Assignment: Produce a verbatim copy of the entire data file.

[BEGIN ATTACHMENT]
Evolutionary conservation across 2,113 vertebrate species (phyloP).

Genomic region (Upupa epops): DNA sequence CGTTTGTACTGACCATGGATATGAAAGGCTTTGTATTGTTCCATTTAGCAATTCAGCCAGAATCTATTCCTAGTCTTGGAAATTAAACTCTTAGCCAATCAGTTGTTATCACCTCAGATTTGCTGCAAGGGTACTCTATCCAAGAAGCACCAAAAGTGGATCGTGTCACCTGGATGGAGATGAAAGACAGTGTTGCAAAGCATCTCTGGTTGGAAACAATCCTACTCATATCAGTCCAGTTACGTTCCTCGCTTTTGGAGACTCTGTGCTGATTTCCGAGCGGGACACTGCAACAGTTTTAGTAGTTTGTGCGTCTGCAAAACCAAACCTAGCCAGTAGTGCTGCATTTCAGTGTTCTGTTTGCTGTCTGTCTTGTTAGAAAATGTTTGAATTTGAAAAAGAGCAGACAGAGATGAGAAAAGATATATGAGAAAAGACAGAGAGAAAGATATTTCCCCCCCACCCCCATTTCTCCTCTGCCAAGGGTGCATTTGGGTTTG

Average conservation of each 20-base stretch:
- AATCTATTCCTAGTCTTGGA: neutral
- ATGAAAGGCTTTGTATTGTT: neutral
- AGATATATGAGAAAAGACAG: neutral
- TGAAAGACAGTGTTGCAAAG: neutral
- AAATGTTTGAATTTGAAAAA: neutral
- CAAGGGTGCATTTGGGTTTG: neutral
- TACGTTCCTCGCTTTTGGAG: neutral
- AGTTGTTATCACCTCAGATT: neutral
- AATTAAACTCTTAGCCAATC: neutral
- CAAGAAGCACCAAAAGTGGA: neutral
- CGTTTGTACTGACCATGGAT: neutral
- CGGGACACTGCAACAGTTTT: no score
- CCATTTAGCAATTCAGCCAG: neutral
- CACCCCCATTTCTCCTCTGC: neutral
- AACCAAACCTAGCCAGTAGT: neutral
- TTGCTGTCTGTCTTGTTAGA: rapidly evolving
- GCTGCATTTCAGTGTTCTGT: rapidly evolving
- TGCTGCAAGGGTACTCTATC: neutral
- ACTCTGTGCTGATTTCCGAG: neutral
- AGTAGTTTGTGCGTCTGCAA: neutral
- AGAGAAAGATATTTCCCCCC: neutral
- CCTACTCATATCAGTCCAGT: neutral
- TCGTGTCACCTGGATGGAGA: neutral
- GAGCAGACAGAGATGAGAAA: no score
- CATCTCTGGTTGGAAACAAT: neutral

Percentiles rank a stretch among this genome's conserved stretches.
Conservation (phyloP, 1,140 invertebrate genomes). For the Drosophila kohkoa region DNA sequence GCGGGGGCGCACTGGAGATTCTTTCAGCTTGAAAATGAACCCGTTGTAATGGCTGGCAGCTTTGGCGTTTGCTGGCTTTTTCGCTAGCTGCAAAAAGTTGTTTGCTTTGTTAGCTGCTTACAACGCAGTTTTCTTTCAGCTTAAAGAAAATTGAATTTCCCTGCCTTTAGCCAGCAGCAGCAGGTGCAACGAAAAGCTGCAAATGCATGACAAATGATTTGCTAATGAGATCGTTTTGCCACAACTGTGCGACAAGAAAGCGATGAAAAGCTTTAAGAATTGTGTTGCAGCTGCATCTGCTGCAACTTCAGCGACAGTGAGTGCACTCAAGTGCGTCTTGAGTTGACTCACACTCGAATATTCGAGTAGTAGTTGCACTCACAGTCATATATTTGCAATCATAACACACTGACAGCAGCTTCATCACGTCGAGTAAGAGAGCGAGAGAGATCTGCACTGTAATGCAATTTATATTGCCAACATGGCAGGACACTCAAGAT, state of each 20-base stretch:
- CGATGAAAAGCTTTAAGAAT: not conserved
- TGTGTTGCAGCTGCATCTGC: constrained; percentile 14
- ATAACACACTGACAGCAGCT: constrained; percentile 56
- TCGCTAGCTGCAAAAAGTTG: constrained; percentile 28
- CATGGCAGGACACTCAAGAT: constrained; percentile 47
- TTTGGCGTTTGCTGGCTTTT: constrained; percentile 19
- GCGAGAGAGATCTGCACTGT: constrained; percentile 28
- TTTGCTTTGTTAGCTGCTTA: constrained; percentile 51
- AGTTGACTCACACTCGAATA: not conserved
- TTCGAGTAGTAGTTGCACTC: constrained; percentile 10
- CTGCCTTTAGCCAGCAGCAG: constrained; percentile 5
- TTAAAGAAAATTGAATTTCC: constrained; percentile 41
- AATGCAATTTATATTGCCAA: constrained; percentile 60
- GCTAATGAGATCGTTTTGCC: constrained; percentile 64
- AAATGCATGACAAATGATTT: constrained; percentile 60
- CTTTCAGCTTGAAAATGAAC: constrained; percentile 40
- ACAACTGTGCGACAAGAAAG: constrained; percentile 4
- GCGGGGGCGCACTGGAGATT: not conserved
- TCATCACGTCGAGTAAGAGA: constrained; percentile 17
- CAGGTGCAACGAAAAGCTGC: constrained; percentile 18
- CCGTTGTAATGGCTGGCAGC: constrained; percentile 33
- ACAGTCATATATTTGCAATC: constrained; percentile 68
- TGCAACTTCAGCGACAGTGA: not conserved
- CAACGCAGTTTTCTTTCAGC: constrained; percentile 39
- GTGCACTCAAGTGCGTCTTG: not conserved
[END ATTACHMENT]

Evolutionary conservation across 2,113 vertebrate species (phyloP).

Genomic region (Upupa epops): DNA sequence CGTTTGTACTGACCATGGATATGAAAGGCTTTGTATTGTTCCATTTAGCAATTCAGCCAGAATCTATTCCTAGTCTTGGAAATTAAACTCTTAGCCAATCAGTTGTTATCACCTCAGATTTGCTGCAAGGGTACTCTATCCAAGAAGCACCAAAAGTGGATCGTGTCACCTGGATGGAGATGAAAGACAGTGTTGCAAAGCATCTCTGGTTGGAAACAATCCTACTCATATCAGTCCAGTTACGTTCCTCGCTTTTGGAGACTCTGTGCTGATTTCCGAGCGGGACACTGCAACAGTTTTAGTAGTTTGTGCGTCTGCAAAACCAAACCTAGCCAGTAGTGCTGCATTTCAGTGTTCTGTTTGCTGTCTGTCTTGTTAGAAAATGTTTGAATTTGAAAAAGAGCAGACAGAGATGAGAAAAGATATATGAGAAAAGACAGAGAGAAAGATATTTCCCCCCCACCCCCATTTCTCCTCTGCCAAGGGTGCATTTGGGTTTG

Average conservation of each 20-base stretch:
- AATCTATTCCTAGTCTTGGA: neutral
- ATGAAAGGCTTTGTATTGTT: neutral
- AGATATATGAGAAAAGACAG: neutral
- TGAAAGACAGTGTTGCAAAG: neutral
- AAATGTTTGAATTTGAAAAA: neutral
- CAAGGGTGCATTTGGGTTTG: neutral
- TACGTTCCTCGCTTTTGGAG: neutral
- AGTTGTTATCACCTCAGATT: neutral
- AATTAAACTCTTAGCCAATC: neutral
- CAAGAAGCACCAAAAGTGGA: neutral
- CGTTTGTACTGACCATGGAT: neutral
- CGGGACACTGCAACAGTTTT: no score
- CCATTTAGCAATTCAGCCAG: neutral
- CACCCCCATTTCTCCTCTGC: neutral
- AACCAAACCTAGCCAGTAGT: neutral
- TTGCTGTCTGTCTTGTTAGA: rapidly evolving
- GCTGCATTTCAGTGTTCTGT: rapidly evolving
- TGCTGCAAGGGTACTCTATC: neutral
- ACTCTGTGCTGATTTCCGAG: neutral
- AGTAGTTTGTGCGTCTGCAA: neutral
- AGAGAAAGATATTTCCCCCC: neutral
- CCTACTCATATCAGTCCAGT: neutral
- TCGTGTCACCTGGATGGAGA: neutral
- GAGCAGACAGAGATGAGAAA: no score
- CATCTCTGGTTGGAAACAAT: neutral

Percentiles rank a stretch among this genome's conserved stretches.
Conservation (phyloP, 1,140 invertebrate genomes). For the Drosophila kohkoa region DNA sequence GCGGGGGCGCACTGGAGATTCTTTCAGCTTGAAAATGAACCCGTTGTAATGGCTGGCAGCTTTGGCGTTTGCTGGCTTTTTCGCTAGCTGCAAAAAGTTGTTTGCTTTGTTAGCTGCTTACAACGCAGTTTTCTTTCAGCTTAAAGAAAATTGAATTTCCCTGCCTTTAGCCAGCAGCAGCAGGTGCAACGAAAAGCTGCAAATGCATGACAAATGATTTGCTAATGAGATCGTTTTGCCACAACTGTGCGACAAGAAAGCGATGAAAAGCTTTAAGAATTGTGTTGCAGCTGCATCTGCTGCAACTTCAGCGACAGTGAGTGCACTCAAGTGCGTCTTGAGTTGACTCACACTCGAATATTCGAGTAGTAGTTGCACTCACAGTCATATATTTGCAATCATAACACACTGACAGCAGCTTCATCACGTCGAGTAAGAGAGCGAGAGAGATCTGCACTGTAATGCAATTTATATTGCCAACATGGCAGGACACTCAAGAT, state of each 20-base stretch:
- CGATGAAAAGCTTTAAGAAT: not conserved
- TGTGTTGCAGCTGCATCTGC: constrained; percentile 14
- ATAACACACTGACAGCAGCT: constrained; percentile 56
- TCGCTAGCTGCAAAAAGTTG: constrained; percentile 28
- CATGGCAGGACACTCAAGAT: constrained; percentile 47
- TTTGGCGTTTGCTGGCTTTT: constrained; percentile 19
- GCGAGAGAGATCTGCACTGT: constrained; percentile 28
- TTTGCTTTGTTAGCTGCTTA: constrained; percentile 51
- AGTTGACTCACACTCGAATA: not conserved
- TTCGAGTAGTAGTTGCACTC: constrained; percentile 10
- CTGCCTTTAGCCAGCAGCAG: constrained; percentile 5
- TTAAAGAAAATTGAATTTCC: constrained; percentile 41
- AATGCAATTTATATTGCCAA: constrained; percentile 60
- GCTAATGAGATCGTTTTGCC: constrained; percentile 64
- AAATGCATGACAAATGATTT: constrained; percentile 60
- CTTTCAGCTTGAAAATGAAC: constrained; percentile 40
- ACAACTGTGCGACAAGAAAG: constrained; percentile 4
- GCGGGGGCGCACTGGAGATT: not conserved
- TCATCACGTCGAGTAAGAGA: constrained; percentile 17
- CAGGTGCAACGAAAAGCTGC: constrained; percentile 18
- CCGTTGTAATGGCTGGCAGC: constrained; percentile 33
- ACAGTCATATATTTGCAATC: constrained; percentile 68
- TGCAACTTCAGCGACAGTGA: not conserved
- CAACGCAGTTTTCTTTCAGC: constrained; percentile 39
- GTGCACTCAAGTGCGTCTTG: not conserved